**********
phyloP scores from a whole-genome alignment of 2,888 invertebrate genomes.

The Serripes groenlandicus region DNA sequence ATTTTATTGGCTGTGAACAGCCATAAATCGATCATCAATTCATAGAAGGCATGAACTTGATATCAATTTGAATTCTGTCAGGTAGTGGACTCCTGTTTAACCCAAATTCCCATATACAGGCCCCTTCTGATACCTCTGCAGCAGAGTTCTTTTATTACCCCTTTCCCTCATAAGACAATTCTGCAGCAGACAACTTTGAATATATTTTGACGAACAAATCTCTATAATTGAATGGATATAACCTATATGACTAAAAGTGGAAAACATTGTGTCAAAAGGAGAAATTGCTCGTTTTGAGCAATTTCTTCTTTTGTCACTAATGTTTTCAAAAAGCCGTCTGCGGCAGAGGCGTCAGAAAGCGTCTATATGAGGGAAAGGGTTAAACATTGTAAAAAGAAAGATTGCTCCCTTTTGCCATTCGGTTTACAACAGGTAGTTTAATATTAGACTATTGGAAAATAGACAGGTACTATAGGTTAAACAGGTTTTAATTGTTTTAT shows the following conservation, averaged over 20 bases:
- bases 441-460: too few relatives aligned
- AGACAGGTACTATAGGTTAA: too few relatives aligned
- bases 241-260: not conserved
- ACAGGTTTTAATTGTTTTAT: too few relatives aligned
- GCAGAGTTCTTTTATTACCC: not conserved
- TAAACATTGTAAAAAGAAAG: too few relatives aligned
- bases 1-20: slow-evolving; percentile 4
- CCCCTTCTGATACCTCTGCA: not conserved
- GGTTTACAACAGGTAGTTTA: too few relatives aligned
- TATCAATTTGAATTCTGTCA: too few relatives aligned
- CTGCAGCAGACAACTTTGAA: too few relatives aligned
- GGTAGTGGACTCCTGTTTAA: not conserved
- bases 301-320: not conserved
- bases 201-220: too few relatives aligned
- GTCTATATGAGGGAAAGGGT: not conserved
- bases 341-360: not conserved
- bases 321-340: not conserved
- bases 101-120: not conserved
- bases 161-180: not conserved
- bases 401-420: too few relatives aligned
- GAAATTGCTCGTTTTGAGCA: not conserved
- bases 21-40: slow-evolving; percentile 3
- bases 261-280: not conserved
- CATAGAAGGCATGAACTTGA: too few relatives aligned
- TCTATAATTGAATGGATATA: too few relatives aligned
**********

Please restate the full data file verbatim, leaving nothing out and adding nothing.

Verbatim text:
phyloP scores from a whole-genome alignment of 2,888 invertebrate genomes.

The Serripes groenlandicus region DNA sequence ATTTTATTGGCTGTGAACAGCCATAAATCGATCATCAATTCATAGAAGGCATGAACTTGATATCAATTTGAATTCTGTCAGGTAGTGGACTCCTGTTTAACCCAAATTCCCATATACAGGCCCCTTCTGATACCTCTGCAGCAGAGTTCTTTTATTACCCCTTTCCCTCATAAGACAATTCTGCAGCAGACAACTTTGAATATATTTTGACGAACAAATCTCTATAATTGAATGGATATAACCTATATGACTAAAAGTGGAAAACATTGTGTCAAAAGGAGAAATTGCTCGTTTTGAGCAATTTCTTCTTTTGTCACTAATGTTTTCAAAAAGCCGTCTGCGGCAGAGGCGTCAGAAAGCGTCTATATGAGGGAAAGGGTTAAACATTGTAAAAAGAAAGATTGCTCCCTTTTGCCATTCGGTTTACAACAGGTAGTTTAATATTAGACTATTGGAAAATAGACAGGTACTATAGGTTAAACAGGTTTTAATTGTTTTAT shows the following conservation, averaged over 20 bases:
- bases 441-460: too few relatives aligned
- AGACAGGTACTATAGGTTAA: too few relatives aligned
- bases 241-260: not conserved
- ACAGGTTTTAATTGTTTTAT: too few relatives aligned
- GCAGAGTTCTTTTATTACCC: not conserved
- TAAACATTGTAAAAAGAAAG: too few relatives aligned
- bases 1-20: slow-evolving; percentile 4
- CCCCTTCTGATACCTCTGCA: not conserved
- GGTTTACAACAGGTAGTTTA: too few relatives aligned
- TATCAATTTGAATTCTGTCA: too few relatives aligned
- CTGCAGCAGACAACTTTGAA: too few relatives aligned
- GGTAGTGGACTCCTGTTTAA: not conserved
- bases 301-320: not conserved
- bases 201-220: too few relatives aligned
- GTCTATATGAGGGAAAGGGT: not conserved
- bases 341-360: not conserved
- bases 321-340: not conserved
- bases 101-120: not conserved
- bases 161-180: not conserved
- bases 401-420: too few relatives aligned
- GAAATTGCTCGTTTTGAGCA: not conserved
- bases 21-40: slow-evolving; percentile 3
- bases 261-280: not conserved
- CATAGAAGGCATGAACTTGA: too few relatives aligned
- TCTATAATTGAATGGATATA: too few relatives aligned